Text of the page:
HOLLYWOOD, FL — Post production veteran Martin Irwin died on Friday, June 23rd, at the age of 80. Born in 1936 to an immigrant mother and American father, he grew up in Brooklyn, was a member of the US Marines, and received a degree in electrical engineering. He married Barbara Gosset in 1958 and soon after moved his family to Monsey in Rockland County.
Irwin’s first job in the post industry was as a sound mixer at his uncle Murray Dichter’s facility in Manhattan. EUE Screen Gems then hired him in the ’60s. As one of the first companies to purchase the then revolutionary video tape recorder, Irwin helped make EUE one of the dominant forces in the industry. He served as manager of video tape operations and then as vice president of Columbia Pictures, which acquired EUE Screen Gems in the 1970s.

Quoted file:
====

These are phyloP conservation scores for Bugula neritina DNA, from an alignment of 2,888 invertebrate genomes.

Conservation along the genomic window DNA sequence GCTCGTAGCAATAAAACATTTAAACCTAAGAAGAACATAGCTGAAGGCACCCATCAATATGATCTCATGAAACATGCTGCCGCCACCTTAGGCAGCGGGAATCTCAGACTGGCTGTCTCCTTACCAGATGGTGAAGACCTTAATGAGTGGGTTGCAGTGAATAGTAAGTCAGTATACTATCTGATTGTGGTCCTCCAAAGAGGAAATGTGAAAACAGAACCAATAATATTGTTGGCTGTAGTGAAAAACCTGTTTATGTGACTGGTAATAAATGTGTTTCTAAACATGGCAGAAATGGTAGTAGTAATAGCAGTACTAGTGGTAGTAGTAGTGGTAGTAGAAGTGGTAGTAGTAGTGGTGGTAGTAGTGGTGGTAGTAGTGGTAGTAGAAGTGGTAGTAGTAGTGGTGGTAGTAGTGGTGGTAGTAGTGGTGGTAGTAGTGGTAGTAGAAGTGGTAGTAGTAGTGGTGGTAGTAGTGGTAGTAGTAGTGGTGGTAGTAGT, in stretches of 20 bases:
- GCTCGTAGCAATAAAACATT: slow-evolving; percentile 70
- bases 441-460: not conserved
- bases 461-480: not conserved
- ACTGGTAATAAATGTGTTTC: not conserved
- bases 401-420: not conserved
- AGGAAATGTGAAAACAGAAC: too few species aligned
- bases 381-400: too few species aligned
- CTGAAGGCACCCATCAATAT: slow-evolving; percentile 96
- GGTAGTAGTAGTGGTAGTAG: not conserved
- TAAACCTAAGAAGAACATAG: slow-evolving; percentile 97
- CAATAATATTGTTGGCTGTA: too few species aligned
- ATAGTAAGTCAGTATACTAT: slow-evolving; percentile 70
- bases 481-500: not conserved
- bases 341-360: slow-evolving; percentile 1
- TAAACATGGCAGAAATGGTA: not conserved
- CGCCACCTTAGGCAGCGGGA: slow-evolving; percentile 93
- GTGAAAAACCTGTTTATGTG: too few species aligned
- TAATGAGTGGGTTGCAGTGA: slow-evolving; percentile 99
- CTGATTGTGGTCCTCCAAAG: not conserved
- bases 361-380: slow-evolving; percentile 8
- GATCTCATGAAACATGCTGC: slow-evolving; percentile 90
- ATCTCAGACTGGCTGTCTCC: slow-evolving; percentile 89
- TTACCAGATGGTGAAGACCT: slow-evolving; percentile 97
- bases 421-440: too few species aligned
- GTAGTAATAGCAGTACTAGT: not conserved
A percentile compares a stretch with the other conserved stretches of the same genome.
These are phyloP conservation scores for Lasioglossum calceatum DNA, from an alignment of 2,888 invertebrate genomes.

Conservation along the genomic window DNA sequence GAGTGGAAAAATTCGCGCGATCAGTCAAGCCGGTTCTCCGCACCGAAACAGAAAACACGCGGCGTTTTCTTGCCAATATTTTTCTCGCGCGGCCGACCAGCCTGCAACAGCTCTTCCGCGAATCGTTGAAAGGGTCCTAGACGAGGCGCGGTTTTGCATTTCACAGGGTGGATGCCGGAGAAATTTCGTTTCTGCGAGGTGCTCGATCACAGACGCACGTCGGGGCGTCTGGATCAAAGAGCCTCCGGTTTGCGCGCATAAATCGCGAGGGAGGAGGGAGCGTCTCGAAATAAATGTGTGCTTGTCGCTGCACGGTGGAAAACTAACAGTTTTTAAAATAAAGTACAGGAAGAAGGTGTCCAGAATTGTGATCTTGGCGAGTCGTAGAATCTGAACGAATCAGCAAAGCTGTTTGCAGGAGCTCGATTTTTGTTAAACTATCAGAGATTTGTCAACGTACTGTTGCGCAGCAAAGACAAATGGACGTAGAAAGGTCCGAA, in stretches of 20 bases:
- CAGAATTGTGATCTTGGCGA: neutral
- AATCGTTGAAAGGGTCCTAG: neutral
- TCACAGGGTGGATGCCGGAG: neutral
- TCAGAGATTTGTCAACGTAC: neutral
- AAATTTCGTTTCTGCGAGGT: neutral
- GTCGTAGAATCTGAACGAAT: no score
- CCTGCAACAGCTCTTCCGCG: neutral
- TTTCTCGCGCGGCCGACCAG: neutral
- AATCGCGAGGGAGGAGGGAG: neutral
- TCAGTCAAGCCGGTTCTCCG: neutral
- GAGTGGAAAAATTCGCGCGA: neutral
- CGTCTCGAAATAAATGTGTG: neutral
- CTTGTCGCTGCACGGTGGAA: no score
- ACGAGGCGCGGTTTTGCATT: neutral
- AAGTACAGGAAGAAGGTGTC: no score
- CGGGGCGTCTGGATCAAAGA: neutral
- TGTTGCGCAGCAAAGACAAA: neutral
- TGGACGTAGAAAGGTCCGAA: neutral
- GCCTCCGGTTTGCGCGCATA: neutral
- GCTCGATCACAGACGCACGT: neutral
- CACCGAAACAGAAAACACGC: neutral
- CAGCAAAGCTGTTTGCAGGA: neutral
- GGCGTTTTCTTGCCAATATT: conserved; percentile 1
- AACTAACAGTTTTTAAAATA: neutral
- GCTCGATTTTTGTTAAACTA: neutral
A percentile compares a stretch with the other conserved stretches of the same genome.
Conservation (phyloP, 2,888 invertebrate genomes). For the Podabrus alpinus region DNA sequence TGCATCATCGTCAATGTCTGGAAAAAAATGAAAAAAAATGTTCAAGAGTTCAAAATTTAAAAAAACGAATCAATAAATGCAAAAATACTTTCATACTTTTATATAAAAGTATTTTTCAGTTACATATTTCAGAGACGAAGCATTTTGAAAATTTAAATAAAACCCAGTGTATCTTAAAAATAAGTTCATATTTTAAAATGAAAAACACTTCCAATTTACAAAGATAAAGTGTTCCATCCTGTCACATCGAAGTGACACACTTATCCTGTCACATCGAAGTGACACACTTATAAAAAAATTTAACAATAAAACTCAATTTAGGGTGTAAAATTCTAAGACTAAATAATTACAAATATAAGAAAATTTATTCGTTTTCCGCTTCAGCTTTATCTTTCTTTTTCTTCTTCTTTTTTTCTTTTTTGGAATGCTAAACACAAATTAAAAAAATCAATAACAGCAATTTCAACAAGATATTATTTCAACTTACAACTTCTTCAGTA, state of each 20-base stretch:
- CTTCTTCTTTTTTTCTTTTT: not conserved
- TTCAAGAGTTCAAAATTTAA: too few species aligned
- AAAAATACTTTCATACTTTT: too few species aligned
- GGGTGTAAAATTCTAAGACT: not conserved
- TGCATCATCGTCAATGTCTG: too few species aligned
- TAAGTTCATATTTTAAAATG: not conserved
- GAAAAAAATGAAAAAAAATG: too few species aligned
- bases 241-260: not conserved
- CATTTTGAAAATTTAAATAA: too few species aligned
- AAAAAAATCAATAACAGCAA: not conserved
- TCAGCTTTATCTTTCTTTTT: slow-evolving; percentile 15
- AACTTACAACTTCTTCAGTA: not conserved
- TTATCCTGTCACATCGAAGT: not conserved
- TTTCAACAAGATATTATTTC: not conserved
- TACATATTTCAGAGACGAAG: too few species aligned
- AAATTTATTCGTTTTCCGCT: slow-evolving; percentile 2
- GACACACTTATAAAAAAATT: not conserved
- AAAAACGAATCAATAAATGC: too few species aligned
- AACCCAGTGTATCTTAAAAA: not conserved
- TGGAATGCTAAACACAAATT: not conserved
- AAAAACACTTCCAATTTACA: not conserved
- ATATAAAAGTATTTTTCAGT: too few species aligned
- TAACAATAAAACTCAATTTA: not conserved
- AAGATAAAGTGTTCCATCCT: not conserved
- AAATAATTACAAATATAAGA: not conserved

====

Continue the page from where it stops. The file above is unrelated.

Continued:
Irwin left Columbia to peruse opportunities in the video industry that he helped develop. With partners, he formed Video Dub then Audio Plus Video International and Atlantic Satellite Corp., forming umbrella corporation Video Services Corp and growing into a multinational corporation. One of these companies, Manhattan Transfer, was a major player in New York during the lucrative ’80s and ‘90s.
Irwin acted as president of Manhattan Transfer, and by then was well known by many of the most talented people in the industry. In his own words, he said: “I hire good people and let them do their jobs.” It’s still echoed by many of today’s top editors and colorists who worked for him.
He leaves five children and nine grandchildren scattered throughout the county. He loved fishing and lake life, and was happiest on the helm of his boat with the breeze in his face.